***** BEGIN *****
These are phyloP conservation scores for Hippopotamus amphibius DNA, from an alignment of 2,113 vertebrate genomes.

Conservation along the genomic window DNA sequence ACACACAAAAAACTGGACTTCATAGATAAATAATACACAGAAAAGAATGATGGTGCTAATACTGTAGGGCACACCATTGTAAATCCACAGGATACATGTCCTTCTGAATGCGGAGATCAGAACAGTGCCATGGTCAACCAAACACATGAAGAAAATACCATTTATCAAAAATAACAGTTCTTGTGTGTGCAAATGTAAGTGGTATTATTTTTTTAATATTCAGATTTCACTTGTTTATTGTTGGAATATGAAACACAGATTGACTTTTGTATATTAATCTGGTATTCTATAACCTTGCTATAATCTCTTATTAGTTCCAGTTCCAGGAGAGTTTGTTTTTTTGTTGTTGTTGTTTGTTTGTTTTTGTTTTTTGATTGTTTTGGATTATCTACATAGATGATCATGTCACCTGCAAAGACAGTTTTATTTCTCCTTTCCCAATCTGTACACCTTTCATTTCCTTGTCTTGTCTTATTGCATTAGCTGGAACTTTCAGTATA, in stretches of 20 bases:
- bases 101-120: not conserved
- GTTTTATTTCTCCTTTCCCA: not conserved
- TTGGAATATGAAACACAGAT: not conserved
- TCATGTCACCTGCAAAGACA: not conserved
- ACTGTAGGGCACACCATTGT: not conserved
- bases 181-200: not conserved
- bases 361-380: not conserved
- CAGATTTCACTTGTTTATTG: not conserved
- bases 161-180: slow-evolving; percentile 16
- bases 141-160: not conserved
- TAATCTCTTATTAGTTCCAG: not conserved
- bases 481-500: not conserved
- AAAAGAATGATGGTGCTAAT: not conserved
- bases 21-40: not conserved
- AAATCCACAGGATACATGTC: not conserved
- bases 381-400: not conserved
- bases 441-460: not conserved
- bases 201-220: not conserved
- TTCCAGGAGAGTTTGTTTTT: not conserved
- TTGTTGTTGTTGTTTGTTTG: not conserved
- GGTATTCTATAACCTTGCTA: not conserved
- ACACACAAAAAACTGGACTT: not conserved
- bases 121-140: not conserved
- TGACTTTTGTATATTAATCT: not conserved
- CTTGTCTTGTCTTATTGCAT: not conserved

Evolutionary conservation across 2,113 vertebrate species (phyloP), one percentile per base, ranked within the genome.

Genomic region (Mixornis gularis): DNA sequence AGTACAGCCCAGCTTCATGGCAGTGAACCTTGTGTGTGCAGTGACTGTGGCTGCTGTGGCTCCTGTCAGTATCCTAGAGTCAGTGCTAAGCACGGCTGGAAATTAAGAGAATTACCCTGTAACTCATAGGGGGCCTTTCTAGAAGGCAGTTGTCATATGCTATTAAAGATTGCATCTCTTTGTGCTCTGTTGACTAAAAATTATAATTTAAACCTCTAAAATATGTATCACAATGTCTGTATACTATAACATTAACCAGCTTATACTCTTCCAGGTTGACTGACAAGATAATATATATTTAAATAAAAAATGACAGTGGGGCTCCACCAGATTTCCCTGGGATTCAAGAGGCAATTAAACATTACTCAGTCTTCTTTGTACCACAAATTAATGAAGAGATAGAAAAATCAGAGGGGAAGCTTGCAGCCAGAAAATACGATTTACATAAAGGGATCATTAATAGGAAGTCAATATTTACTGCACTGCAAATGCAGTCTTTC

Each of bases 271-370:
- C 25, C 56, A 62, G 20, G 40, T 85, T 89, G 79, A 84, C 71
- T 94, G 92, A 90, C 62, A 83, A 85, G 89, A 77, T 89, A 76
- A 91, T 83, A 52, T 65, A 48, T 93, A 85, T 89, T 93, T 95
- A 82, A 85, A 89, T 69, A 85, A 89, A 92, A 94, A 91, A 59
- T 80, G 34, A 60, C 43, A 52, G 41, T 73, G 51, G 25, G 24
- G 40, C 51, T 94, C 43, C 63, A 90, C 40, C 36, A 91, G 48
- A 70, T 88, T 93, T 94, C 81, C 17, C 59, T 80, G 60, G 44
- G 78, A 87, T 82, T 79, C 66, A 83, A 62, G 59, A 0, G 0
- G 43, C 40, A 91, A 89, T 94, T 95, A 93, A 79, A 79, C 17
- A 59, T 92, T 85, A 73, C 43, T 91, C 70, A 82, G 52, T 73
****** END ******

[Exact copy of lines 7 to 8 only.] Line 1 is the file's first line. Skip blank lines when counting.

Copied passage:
- ACTGTAGGGCACACCATTGT: not conserved
- bases 181-200: not conserved